Food for Thought "If you have the right people, with good, basic values and good work ethic, you can have a tremendous journey."

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February 21, 2013

Listening with Your Eyes

Filed under: Six Sigma — Alec @ 5:00 pm

Nonverbal communication is probably the single most powerful form of communication and the least recognized. After leading numerous Kaizen events and People Leadership Seminars, I have realized that you hear just as much with your eyes as you do with your ears.

I am sure teachers have known this little fact for years. They can easily tell what students are listening, who wants to ask a question and even more so, who doesn’t want to be called on. Small observations will quickly tell you who is listening, who is bored and who is daydreaming. By taking notice of body language, facial expressions, hand gestures and eye movements you can see the thoughts of those around you almost as obviously as you can by the tone or volume of someone’s speech. Sometimes you even learn more!

As I facilitate classes and try to engage people in participation, I can tell who has a question or who does not understand, but would like to (most of the time). Not everyone feels comfortable speaking in front of groups, let alone speaking their mind in mixed company at work. By utilizing subtle cues in body language and listening to each other, we can better communicate through issues in the workplace, find effective ways to complete projects and get everyone on the team to participate.

February 13, 2013

6 Levels of Listening

Filed under: Food for thought for friends,Sales — Alec @ 12:16 pm

Have you ever noticed that the people you perceive as great listeners either agree with you or are open-minded to new ideas? Or the opposite can happen, the people you perceive as poor listeners are really just not agreeing with you or are very opinionated. Makes you wonder who is responsible for the listening in a conversation? Makes you wonder if you can be perceived as a good listener simply by being open-minded? Maybe great listeners are just very good at asking enough open-ended questions to make you think you agree with them?

That brings me to my theory that there are 6 Levels of Listening.

Level One: Hearing the noise. For example, if someone is too far away and they can’t hear the words then they probably aren’t listening. We must be close enough to hear the sounds.

Level Two: Understanding the words. If someone is speaking in Spanish and you don’t understand, it will be hard to listen well (darn near impossible). If suffer from hearing loss, a noisy room will make it hard to hear or understand.

Level Three: Do you agree or disagree? You heard the words and you understood, but did you agree with what was said? This is key. If you agree, you will most likely be perceived as a good listener. And if you disagree, your listening skills will be judged on how you communicate your disagreement.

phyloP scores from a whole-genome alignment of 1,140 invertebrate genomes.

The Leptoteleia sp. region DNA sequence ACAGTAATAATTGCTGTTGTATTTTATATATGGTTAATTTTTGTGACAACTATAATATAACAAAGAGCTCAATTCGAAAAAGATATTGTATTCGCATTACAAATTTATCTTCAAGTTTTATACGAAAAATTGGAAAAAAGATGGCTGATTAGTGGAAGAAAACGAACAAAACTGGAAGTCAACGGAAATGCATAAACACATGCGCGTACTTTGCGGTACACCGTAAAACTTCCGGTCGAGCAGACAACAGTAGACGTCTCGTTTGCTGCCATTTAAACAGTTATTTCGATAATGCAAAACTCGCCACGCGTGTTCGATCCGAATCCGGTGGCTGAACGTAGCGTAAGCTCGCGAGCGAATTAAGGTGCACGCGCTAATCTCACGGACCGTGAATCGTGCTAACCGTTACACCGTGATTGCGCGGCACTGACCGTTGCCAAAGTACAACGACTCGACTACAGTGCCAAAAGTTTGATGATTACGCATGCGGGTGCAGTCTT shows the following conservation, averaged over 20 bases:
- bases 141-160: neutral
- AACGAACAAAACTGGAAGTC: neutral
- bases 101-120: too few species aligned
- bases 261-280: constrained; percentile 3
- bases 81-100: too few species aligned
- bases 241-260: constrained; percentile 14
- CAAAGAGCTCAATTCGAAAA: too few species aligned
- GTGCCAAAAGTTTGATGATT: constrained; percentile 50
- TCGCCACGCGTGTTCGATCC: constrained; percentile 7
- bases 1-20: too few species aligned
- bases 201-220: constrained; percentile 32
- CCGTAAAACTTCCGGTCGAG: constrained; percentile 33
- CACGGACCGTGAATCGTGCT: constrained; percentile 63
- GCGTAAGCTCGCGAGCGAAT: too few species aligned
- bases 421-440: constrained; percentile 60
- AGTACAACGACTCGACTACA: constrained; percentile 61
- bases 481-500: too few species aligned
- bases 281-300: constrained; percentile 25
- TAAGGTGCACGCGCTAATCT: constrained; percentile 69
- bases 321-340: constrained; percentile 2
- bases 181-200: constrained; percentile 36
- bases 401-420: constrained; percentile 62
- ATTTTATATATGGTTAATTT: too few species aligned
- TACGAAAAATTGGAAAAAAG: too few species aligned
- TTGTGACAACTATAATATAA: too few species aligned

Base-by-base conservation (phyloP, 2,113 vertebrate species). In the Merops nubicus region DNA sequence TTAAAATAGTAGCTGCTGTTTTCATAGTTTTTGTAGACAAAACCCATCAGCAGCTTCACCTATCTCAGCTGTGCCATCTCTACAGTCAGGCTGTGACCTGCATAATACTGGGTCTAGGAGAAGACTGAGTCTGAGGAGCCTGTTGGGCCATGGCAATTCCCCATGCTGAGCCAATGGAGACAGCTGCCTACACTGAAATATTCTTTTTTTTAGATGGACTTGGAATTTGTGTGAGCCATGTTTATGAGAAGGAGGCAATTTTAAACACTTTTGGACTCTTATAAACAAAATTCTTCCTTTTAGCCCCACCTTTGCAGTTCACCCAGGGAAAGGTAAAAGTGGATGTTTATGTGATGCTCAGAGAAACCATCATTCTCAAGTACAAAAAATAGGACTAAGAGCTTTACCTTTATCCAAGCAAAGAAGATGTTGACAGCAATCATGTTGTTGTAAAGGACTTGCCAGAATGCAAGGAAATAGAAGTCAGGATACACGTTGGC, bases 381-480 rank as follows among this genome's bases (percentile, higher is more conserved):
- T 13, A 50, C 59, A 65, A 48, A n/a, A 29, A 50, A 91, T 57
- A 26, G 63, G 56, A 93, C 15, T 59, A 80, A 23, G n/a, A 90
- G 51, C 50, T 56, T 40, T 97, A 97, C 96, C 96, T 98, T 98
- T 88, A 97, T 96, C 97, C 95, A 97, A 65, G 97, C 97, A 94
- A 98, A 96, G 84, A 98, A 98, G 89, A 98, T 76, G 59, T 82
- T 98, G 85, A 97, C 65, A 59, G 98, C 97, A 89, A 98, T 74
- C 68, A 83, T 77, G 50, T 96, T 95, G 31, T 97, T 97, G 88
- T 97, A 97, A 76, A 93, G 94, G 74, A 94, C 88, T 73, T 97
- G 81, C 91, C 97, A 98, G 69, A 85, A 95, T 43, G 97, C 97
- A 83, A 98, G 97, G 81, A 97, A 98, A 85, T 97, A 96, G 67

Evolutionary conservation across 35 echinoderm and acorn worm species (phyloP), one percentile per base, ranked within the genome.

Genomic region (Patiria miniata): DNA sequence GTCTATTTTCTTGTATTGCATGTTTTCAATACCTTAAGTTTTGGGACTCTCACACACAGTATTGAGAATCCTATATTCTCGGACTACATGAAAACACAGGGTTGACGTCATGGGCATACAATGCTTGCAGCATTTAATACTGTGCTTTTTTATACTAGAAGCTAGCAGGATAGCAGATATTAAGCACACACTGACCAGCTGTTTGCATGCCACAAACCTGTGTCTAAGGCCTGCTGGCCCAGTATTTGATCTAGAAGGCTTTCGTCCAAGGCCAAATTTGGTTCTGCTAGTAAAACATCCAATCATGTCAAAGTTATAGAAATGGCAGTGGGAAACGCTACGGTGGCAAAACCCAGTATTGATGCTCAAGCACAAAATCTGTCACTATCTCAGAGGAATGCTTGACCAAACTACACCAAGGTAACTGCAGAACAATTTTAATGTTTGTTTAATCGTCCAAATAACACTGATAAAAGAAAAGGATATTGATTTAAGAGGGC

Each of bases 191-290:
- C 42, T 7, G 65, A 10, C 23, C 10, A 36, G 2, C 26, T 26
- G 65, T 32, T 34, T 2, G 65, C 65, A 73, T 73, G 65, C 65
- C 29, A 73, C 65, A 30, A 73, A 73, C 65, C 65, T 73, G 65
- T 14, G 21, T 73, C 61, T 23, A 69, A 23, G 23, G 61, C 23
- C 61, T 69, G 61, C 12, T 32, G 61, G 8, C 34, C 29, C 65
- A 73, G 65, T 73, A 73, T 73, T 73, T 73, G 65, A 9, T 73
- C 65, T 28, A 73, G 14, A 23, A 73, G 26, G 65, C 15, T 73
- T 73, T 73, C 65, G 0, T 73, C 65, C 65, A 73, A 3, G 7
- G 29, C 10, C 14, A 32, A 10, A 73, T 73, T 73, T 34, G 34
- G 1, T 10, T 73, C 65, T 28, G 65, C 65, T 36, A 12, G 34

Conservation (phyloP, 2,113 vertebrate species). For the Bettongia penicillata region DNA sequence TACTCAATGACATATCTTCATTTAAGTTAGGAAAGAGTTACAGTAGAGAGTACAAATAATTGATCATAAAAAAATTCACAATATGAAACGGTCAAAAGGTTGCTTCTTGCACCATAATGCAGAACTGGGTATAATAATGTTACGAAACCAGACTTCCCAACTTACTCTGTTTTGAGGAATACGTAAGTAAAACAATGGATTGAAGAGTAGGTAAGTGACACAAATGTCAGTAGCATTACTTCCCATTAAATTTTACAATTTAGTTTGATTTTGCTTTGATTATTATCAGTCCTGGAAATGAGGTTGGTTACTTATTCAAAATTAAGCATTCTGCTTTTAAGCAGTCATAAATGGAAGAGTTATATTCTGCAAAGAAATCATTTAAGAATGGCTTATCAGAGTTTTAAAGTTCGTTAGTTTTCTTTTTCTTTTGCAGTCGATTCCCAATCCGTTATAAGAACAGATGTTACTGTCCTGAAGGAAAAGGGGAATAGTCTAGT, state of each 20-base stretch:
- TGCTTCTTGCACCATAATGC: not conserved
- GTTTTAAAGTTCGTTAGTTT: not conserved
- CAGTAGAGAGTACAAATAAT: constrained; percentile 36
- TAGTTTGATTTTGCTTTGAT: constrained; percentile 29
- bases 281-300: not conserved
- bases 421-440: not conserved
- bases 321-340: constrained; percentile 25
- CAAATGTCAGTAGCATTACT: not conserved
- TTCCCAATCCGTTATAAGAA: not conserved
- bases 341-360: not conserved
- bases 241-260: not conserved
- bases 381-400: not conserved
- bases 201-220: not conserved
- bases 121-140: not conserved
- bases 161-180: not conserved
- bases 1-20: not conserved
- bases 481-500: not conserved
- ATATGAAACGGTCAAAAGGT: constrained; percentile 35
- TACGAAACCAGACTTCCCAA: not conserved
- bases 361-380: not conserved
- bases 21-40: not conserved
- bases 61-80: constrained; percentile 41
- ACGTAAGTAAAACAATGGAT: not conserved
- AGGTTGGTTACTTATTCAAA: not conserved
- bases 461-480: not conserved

Level Four: Remembering. Do you remember what someone said to you? I might listen to a sermon on Sunday, like it and agree with it, but forget what was said by Monday morning.

Level Five: Action. If you have done Levels 1 – 4 but do not take action, is that considered good listening or not? If you take action, the other people involved in the conversation know that actions were completed. There is a high probability of being perceived as a good listener when action is taken.

Level Six: Priority. Maybe you have other priorities that are interfering. You heard, understood, agreed, remembered, and put it on my List of Things to Do. But instead of following all the way through, you worked on things of higher priority. This may be perceived as a poor listening.

Conclusion: It is imperative that each participant in the communication process fully understands these Levels of Listening and is mutually taking responsibility for each step.

Remember, a person who thinks you are a poor listener is probably very opinionated, disagrees with you or is a poor persuader. Keeping this in mind during your next communications might help you listen better!

February 6, 2013

Share Our Information!

I believe almost all employees try to make the correct decisions based on data, input, experiences, and values. Usually we make decisions based on our biases and on the data we have available. In some situations we are tempted to not listen to the customer or corporate leadership because we think we know better based on our data and experiences. Sometimes we do have all the information or we have access to data that the others do not – it may change the decision options.

Problems arise when we don’t all have the same data. Communication is key to smooth business operations. We must constantly share the all the data, information and experiences we have access to. Ideally, most people in our Western culture will come to the same conclusion based upon the same information.

Problems may also result when the customer or corporate leadership has restrictions on information and data sharing (just the facts). Sometimes there are rules of confidentiality and important facts can’t be shared. In those instances, we may have to rely on just asking a few questions and having faith that the client or leadership is making all the right decisions.

If part of protocol includes open communication and information sharing, your decision-making process will be more effective. Teams will build trust with one another that they have explored all options, opinions have been heard and solid decisions are made. When the instance arises that the whole team does not participate, it will create less friction because of the pattern of communication and ongoing trust that has been established.

Just like kindergarten. If you always share your cookies with your classmates, the day you forget yours someone else with share their cookies with you.

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